Written by Grant Morrison
Art by J.G. Jones and Carlos Pacheco
It's been quite a while since Final Crisis #3 and, since then, we've seen several tie-ins and we're being greeted with the addition of a fill-in, er, I mean, collaborating artist, who was brought on board to help Jones. How did the long layoff and artist change affect my feelings on this event? Read on to find out.
First off, Final Crisis #4 is easily the best issue of the series. While it wasn't perfect, it was far better than anything that came before it for many, very simple, reasons.
One such reason is that the writing seems to be focused and Morrison appears to have a clear agenda as to what he wants to tell us after the time-skip. Gone are the schizophrenic jumps between unrelated plot points and we are left with a story that, while still as dense and jam packed with near encylopedic knowledge of the DCU, is both straight forward for casual readers and rewarding for those that have put the time into reading the various storylines Morrison draws upon.
Picking up roughly one month later, Final Crisis #4 depicts a world caught in the throes of the Anti-Life Equation. We quickly jump between the various surviving heroes and their safehouses or Watchtowers, as they are calling them. These include the Fortress of Solitude, JLA Hall of Justice, Checkmate's castle and several other super-hero bases. We're also treated to glimpses of the world as it is now with Anti-Life Justifiers systematically seizing control of every major population center and, in general, showing off the affects of the Anti-Life Equation on Earth. It paints a grim picture and has done its job of making Final Crisis into a Crisis-level event, moreso than any other save the original Crisis.
However, the real stars of this show are the Flashes and Green Arrow. Morrison has a firm grasp of these three characters and, with only a few pages featuring him, has gone a long way towards selling the whole return of Barry Allan to me. Whether it was Wally and Barry's brief dialogue about his being back (Flash fact!) or Barry and Iris embracing, Barry stole every page he was on. Now, whether that's a good thing for poor Wally or not is hard to say...
On the Green Arrow side of things, he definitely had the best lines of the issue with his "Anti-Anti-Life Arrow" and his slight alterations to the Justifiers', "Anti-Life justifies our actions.", line. After nothing but Winnick's Green Arrow to read, it was nice to see some quality Ollie action for a change.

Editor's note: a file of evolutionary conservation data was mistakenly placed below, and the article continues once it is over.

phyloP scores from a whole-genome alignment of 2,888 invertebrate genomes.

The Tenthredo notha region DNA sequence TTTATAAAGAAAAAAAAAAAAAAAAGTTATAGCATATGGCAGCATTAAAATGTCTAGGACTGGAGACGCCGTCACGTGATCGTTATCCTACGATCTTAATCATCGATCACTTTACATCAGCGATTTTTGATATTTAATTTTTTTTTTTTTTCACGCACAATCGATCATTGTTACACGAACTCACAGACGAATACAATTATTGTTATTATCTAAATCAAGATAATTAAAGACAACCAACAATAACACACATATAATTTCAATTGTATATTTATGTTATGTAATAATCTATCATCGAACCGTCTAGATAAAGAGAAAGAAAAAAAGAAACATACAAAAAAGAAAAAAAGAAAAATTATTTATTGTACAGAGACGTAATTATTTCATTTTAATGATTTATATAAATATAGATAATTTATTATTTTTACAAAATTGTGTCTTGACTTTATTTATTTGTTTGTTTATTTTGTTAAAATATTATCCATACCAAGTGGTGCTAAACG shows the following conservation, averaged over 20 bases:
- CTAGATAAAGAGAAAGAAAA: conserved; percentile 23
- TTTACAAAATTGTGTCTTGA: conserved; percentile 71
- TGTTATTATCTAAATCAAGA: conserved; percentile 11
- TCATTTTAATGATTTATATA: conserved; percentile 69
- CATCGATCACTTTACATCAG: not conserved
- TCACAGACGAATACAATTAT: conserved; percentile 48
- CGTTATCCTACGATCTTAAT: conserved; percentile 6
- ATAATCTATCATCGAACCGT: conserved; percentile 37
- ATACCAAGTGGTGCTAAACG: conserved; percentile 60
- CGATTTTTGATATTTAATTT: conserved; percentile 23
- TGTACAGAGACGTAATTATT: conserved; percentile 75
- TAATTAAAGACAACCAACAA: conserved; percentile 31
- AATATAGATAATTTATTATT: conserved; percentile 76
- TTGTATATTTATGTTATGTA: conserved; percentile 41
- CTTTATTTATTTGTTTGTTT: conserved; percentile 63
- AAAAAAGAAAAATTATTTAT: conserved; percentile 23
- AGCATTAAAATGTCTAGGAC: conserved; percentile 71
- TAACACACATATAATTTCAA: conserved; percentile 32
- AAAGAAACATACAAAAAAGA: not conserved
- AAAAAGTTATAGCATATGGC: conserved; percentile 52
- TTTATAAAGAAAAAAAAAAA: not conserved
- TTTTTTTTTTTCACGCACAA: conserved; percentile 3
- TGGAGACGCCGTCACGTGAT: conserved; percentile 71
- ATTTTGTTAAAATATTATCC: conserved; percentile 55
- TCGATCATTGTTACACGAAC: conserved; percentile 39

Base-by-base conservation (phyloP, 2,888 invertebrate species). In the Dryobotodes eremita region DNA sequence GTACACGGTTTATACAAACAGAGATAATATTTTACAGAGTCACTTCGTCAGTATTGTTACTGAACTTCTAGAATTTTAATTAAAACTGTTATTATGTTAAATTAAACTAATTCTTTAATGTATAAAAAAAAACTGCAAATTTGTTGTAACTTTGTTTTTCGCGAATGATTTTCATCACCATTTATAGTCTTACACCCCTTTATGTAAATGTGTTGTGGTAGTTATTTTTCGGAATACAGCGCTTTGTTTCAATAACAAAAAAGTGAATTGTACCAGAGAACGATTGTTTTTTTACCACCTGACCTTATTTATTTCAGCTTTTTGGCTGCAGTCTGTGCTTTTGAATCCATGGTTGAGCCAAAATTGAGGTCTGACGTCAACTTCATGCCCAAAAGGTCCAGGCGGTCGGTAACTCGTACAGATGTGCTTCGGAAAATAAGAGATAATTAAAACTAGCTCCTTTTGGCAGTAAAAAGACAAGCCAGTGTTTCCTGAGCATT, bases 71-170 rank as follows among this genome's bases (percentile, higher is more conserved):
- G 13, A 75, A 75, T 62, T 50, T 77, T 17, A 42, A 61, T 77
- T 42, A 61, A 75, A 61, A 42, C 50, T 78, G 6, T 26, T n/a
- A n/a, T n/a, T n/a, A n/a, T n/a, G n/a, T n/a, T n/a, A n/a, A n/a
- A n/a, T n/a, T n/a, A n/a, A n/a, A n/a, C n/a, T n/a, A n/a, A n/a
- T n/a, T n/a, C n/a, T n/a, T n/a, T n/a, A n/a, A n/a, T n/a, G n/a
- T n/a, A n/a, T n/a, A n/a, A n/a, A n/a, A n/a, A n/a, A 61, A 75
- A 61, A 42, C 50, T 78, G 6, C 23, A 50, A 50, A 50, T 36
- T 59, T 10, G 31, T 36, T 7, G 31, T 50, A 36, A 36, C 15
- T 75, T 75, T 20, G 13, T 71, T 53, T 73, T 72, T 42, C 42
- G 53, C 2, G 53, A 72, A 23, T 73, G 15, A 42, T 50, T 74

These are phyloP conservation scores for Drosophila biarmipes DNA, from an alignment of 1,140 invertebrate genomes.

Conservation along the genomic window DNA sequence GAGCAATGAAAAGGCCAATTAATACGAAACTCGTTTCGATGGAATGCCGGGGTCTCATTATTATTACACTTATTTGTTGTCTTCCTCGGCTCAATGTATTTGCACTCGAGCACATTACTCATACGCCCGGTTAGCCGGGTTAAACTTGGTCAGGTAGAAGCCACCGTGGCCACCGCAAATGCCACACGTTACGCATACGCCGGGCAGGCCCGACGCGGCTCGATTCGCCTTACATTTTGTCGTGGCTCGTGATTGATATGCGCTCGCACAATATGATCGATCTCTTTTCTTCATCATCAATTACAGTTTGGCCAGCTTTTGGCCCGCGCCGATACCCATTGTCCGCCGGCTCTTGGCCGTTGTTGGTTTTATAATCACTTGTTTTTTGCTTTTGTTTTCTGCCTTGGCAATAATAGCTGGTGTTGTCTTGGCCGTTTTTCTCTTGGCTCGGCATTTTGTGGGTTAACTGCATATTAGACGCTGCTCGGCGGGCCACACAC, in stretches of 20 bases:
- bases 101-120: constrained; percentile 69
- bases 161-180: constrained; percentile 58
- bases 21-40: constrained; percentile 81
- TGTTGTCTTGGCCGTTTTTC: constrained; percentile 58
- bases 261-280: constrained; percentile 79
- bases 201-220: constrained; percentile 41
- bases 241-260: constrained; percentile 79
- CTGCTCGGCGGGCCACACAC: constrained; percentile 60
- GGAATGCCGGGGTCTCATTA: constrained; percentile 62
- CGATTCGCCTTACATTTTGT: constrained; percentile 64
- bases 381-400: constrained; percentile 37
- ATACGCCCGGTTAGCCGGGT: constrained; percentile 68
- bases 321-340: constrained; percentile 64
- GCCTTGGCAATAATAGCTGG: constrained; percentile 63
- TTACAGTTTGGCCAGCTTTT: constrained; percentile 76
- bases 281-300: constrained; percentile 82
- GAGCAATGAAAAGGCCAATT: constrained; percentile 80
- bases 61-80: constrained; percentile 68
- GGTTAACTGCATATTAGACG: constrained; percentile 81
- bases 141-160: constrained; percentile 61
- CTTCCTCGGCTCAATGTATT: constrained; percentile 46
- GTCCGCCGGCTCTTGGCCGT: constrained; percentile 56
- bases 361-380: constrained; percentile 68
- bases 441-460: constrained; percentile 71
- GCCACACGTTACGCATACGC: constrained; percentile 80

In fact, the only thing I really disliked about this issue was Darkseid, or the lack thereof. For months, we've been teased with that cover image of Darkseid and told how everything changes with issue four when we finally see what happens when evil wins. Well, we saw the consequences of evil winning, but we never even see the big baddie until the very last page of the issue, where, after struggling to contain Darkseid's essence for most of the issue, Turpin finally falters and Darkseid's persona emerges, red eyes, concrete skin and all, giving a big thumbs down to life on Earth. These were all written extremely well and I did enjoy the way it was handled, but I was just expecting, with a time skip and all, that we'd see Darkseid triumphant and in action. Not sitting in a chair being contained by one human's strength of will for 30 pages.
Okay, I lied about only disliking one thing. There is one other thing that I have to talk about before wrapping this review up and it's the art. While many decried Final Crisis and called DC down from on high when they announced the art changes / addition of Pacheco to the event, I think it's safe to say that, while the change is fairly noticable, it's far from the worst thing to ever happen to a title and Pacheco does the be he can to emulate Jones' work.
However, while Pacheco does a great job emulating the style, he certainly lacks in the details. Every hero and villain looks fairly similar to scenes clearly drawn by Jones, but Pacheco's backgrounds are bland and barren by comparison. Many look like they were simply white washed with non-descript walls, giving a 'floating heads' or body look to the panels.
In the end, though, the only people I can see really being upset about the art are people that are just looking for another reason to bash a book they probably aren't even reading. This isn't Countdown quality fill-in art and they did a great job breaking the two up into various subplots in the book, giving each storyline its own feeling while still remaining similar in style. To be honest, it's better than I anticipated and I imagine Pacheco was rushed in to fix this before any delays occurred. I imagine, in future issues, his work will look much better than this and, as I said, this is far bad artwork as it is.
Verdict - Must Read. I think it's safe to say this event starts with this issue. I'd honestly recommend not even reading the first three issues at this point. All you need to know is evil won and this is the aftermath and you should be able to enjoy every aspect of this issue with even the vaguest knowledge of DC. Oh, but make sure to read Final Crisis: Submit first. It fills in a fairly large chunk of story for the Hall of Justice scene with Black Lightning and the Tattoo Man.